I’ve seen a few Vietnam history posts over the years including an incorrect exit date memorial. As someone who served during this time, I’ve talked with enlisted and officers who served in Vietnam. I’ve taken a deep interest in the history. Ken Burns has done an excellent series on Vietnam, but it by no means is the last word.
+++ Operation Frequent Wind, was executed by the Marine Corps & Navy evacuation of South Vietnam – 29 April 1975. They moved over 50,000 people. Operation Frequent Wind was made late morning, 29 April 1975, Saigon. +++
The Vietnam War was a complicated extended conflict. Essentially the war we speak about began when the Japanese attacked China. After the Japanese defeat in WWII, it left a power vacuum in the region. This set the stage for a conflict lasting about 30 years.
After a 1963 generals’ coup against President Diem, the United States increased its military support for South Vietnam. President Johnson sent the first official U.S. combat forces to Vietnam in March of 1965. American military manpower peaked in 1969 with an in-country force of 534,000.
The Vietnam War officially ended in April 1975. It’s sometimes called the Second Indochina War or the American War. US combat and combat support operations ceased after January 1973. 21 January 1975 – Asked at a press conference if there were circumstances under which the United States might again actively participate in the Vietnam War U.S. President Gerald Ford said, “I cannot foresee any at the moment.” 28 January 1975 – President Ford asked Congress for an additional $522 million in military aid to assist South Vietnam and Cambodia. Ford said that North Vietnam now had 289,000 troops in South Vietnam and large numbers of tanks, artillery, and anti-aircraft weapons. Congress did not appropriate the money.
“The North Vietnamese army (PAVN) launched their Spring Offensive in March 1975. The South Vietnamese army (ARVN) was quickly defeated. The communist North Vietnamese captured Saigon on April 30, accepting the surrender of South Vietnam. In the final days of the war, the United States, which had supported South Vietnam for many years, carried out an emergency evacuation of its civilian and military personnel and more than 130,000 Vietnamese.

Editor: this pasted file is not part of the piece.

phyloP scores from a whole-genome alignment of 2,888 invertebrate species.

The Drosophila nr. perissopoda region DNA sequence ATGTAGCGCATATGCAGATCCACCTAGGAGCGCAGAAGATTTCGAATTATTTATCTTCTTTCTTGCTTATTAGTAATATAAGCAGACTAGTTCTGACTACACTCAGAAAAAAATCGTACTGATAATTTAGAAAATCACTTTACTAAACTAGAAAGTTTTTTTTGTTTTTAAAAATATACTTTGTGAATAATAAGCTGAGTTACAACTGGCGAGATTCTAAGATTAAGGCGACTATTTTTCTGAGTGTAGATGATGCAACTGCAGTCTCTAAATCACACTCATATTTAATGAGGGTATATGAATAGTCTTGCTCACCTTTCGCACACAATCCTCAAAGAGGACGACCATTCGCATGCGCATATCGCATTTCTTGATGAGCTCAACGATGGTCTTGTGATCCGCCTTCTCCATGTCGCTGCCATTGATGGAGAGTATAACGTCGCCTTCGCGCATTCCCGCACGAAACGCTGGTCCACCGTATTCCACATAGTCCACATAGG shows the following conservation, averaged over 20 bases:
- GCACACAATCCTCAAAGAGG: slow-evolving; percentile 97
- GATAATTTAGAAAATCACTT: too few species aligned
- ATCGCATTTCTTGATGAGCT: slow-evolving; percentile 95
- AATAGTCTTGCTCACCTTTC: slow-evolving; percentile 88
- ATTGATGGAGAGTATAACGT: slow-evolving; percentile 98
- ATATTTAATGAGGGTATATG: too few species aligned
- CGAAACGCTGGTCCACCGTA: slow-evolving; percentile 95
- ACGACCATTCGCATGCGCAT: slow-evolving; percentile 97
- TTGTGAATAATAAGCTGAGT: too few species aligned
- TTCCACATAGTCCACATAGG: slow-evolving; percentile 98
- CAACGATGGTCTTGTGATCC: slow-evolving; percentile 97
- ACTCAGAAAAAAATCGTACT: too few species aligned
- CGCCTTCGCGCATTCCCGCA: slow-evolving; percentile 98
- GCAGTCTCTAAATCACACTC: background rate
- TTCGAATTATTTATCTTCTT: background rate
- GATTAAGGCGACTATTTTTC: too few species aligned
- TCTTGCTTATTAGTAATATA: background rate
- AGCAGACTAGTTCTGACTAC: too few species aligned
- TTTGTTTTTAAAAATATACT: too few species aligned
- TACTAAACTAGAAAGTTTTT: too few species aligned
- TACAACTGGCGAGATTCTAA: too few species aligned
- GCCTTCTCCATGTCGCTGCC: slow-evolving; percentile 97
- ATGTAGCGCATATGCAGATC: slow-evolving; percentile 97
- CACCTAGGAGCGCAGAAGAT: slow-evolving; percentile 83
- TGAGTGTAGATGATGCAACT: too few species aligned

*1 General Giap has published his memoirs and confirmed what most Americans knew. The Vietnam war was not lost in Vietnam — it was lost at home.
“We paid a high price [during the TET offensive] but so did you [Americans]… not only in lives and material…. Do not forget the war was brought into the living rooms of the American people. … The most important result of the TET offensive was it made you deescalate the bombing, and it brought you to the negotiation table.”
“It was, therefore, a victory….” “The war was fought on many fronts. At that time the most important one was American public opinion.”
°≡≡° “What we still don’t understand is why you Americans stopped the bombing of Hanoi .. You had us on the ropes. If you had pressed us a little harder, just for another day or two, we were ready to surrender! It was the same at the battle of TET. you defeated us! We knew it, and we thought you knew it.” °∙··°
“But we were elated to notice your media was helping us. They were causing more disruption in America than we could in the battlefields. We were ready to surrender. You had won!” «──
The first phase of the Southeast Asia operation was called Operation Eagle Pull. It was the United States military evacuation by air of Phnom Penh, Cambodia, beginning on 12 April 1975. Ambassador John Gunther Dean called for the evacuation of Americans from the city.
This is a 4 minute video on the fall of Saigon, 30 April 1975
Notes ——- *1 Snopes claims this is an incorrect quote. Sorry Snopes, I think you got it wrong this time. This information was previously publicly published. Did Vietnamese general Vo Nguyen Giap’s memoirs pin U.S. defeat in Vietnam on American anti-war reporting?